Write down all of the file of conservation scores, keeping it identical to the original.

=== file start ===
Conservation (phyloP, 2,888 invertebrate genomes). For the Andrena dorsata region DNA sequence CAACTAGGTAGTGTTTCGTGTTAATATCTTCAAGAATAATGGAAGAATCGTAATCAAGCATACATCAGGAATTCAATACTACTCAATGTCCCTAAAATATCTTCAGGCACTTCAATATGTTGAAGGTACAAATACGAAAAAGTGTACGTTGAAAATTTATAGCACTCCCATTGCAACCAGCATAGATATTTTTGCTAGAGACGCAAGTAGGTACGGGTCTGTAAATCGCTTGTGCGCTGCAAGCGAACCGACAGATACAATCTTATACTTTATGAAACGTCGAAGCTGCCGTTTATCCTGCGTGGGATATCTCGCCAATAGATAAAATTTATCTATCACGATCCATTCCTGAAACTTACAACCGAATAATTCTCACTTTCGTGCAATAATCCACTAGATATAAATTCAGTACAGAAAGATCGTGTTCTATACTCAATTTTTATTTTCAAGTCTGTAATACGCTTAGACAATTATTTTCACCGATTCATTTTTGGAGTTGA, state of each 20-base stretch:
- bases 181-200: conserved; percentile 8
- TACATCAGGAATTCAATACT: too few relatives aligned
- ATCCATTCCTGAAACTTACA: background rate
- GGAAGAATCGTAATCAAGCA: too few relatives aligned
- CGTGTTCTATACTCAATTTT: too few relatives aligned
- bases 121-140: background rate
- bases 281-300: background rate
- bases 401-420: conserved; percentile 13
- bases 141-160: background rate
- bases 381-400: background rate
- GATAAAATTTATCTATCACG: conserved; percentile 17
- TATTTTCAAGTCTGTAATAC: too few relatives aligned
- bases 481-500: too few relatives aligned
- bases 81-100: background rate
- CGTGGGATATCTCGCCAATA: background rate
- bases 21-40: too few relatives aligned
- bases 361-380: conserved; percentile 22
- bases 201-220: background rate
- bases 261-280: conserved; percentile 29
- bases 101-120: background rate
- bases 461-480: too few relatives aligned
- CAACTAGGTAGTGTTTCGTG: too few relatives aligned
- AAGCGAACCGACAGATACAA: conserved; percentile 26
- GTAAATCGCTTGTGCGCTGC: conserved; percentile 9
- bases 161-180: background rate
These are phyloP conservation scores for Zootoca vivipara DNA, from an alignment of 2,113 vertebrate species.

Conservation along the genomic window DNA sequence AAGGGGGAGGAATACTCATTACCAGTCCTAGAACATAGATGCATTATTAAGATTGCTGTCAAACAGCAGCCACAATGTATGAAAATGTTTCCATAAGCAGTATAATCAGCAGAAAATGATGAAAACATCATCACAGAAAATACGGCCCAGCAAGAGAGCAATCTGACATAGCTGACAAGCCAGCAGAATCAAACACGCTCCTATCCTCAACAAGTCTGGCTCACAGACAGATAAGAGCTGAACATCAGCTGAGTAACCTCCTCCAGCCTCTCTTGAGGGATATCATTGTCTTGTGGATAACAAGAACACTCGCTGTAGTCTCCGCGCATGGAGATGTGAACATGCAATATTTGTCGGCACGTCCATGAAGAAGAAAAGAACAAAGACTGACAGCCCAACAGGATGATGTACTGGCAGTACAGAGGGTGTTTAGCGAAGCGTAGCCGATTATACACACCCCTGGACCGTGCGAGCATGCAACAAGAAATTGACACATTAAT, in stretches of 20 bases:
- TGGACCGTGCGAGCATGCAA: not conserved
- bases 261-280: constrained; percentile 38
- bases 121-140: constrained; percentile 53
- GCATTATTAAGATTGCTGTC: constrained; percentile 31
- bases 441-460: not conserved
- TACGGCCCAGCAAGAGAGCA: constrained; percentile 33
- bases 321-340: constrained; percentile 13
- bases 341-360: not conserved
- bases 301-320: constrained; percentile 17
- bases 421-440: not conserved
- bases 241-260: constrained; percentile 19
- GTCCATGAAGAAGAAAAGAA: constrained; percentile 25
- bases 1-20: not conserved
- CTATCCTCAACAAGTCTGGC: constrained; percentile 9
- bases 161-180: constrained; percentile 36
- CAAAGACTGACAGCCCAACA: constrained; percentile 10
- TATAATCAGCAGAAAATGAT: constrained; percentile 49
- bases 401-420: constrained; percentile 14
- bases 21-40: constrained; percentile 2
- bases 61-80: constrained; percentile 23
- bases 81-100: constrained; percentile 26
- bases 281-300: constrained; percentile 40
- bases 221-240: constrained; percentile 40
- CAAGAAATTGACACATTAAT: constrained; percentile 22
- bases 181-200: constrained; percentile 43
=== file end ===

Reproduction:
Conservation (phyloP, 2,888 invertebrate genomes). For the Andrena dorsata region DNA sequence CAACTAGGTAGTGTTTCGTGTTAATATCTTCAAGAATAATGGAAGAATCGTAATCAAGCATACATCAGGAATTCAATACTACTCAATGTCCCTAAAATATCTTCAGGCACTTCAATATGTTGAAGGTACAAATACGAAAAAGTGTACGTTGAAAATTTATAGCACTCCCATTGCAACCAGCATAGATATTTTTGCTAGAGACGCAAGTAGGTACGGGTCTGTAAATCGCTTGTGCGCTGCAAGCGAACCGACAGATACAATCTTATACTTTATGAAACGTCGAAGCTGCCGTTTATCCTGCGTGGGATATCTCGCCAATAGATAAAATTTATCTATCACGATCCATTCCTGAAACTTACAACCGAATAATTCTCACTTTCGTGCAATAATCCACTAGATATAAATTCAGTACAGAAAGATCGTGTTCTATACTCAATTTTTATTTTCAAGTCTGTAATACGCTTAGACAATTATTTTCACCGATTCATTTTTGGAGTTGA, state of each 20-base stretch:
- bases 181-200: conserved; percentile 8
- TACATCAGGAATTCAATACT: too few relatives aligned
- ATCCATTCCTGAAACTTACA: background rate
- GGAAGAATCGTAATCAAGCA: too few relatives aligned
- CGTGTTCTATACTCAATTTT: too few relatives aligned
- bases 121-140: background rate
- bases 281-300: background rate
- bases 401-420: conserved; percentile 13
- bases 141-160: background rate
- bases 381-400: background rate
- GATAAAATTTATCTATCACG: conserved; percentile 17
- TATTTTCAAGTCTGTAATAC: too few relatives aligned
- bases 481-500: too few relatives aligned
- bases 81-100: background rate
- CGTGGGATATCTCGCCAATA: background rate
- bases 21-40: too few relatives aligned
- bases 361-380: conserved; percentile 22
- bases 201-220: background rate
- bases 261-280: conserved; percentile 29
- bases 101-120: background rate
- bases 461-480: too few relatives aligned
- CAACTAGGTAGTGTTTCGTG: too few relatives aligned
- AAGCGAACCGACAGATACAA: conserved; percentile 26
- GTAAATCGCTTGTGCGCTGC: conserved; percentile 9
- bases 161-180: background rate
These are phyloP conservation scores for Zootoca vivipara DNA, from an alignment of 2,113 vertebrate species.

Conservation along the genomic window DNA sequence AAGGGGGAGGAATACTCATTACCAGTCCTAGAACATAGATGCATTATTAAGATTGCTGTCAAACAGCAGCCACAATGTATGAAAATGTTTCCATAAGCAGTATAATCAGCAGAAAATGATGAAAACATCATCACAGAAAATACGGCCCAGCAAGAGAGCAATCTGACATAGCTGACAAGCCAGCAGAATCAAACACGCTCCTATCCTCAACAAGTCTGGCTCACAGACAGATAAGAGCTGAACATCAGCTGAGTAACCTCCTCCAGCCTCTCTTGAGGGATATCATTGTCTTGTGGATAACAAGAACACTCGCTGTAGTCTCCGCGCATGGAGATGTGAACATGCAATATTTGTCGGCACGTCCATGAAGAAGAAAAGAACAAAGACTGACAGCCCAACAGGATGATGTACTGGCAGTACAGAGGGTGTTTAGCGAAGCGTAGCCGATTATACACACCCCTGGACCGTGCGAGCATGCAACAAGAAATTGACACATTAAT, in stretches of 20 bases:
- TGGACCGTGCGAGCATGCAA: not conserved
- bases 261-280: constrained; percentile 38
- bases 121-140: constrained; percentile 53
- GCATTATTAAGATTGCTGTC: constrained; percentile 31
- bases 441-460: not conserved
- TACGGCCCAGCAAGAGAGCA: constrained; percentile 33
- bases 321-340: constrained; percentile 13
- bases 341-360: not conserved
- bases 301-320: constrained; percentile 17
- bases 421-440: not conserved
- bases 241-260: constrained; percentile 19
- GTCCATGAAGAAGAAAAGAA: constrained; percentile 25
- bases 1-20: not conserved
- CTATCCTCAACAAGTCTGGC: constrained; percentile 9
- bases 161-180: constrained; percentile 36
- CAAAGACTGACAGCCCAACA: constrained; percentile 10
- TATAATCAGCAGAAAATGAT: constrained; percentile 49
- bases 401-420: constrained; percentile 14
- bases 21-40: constrained; percentile 2
- bases 61-80: constrained; percentile 23
- bases 81-100: constrained; percentile 26
- bases 281-300: constrained; percentile 40
- bases 221-240: constrained; percentile 40
- CAAGAAATTGACACATTAAT: constrained; percentile 22
- bases 181-200: constrained; percentile 43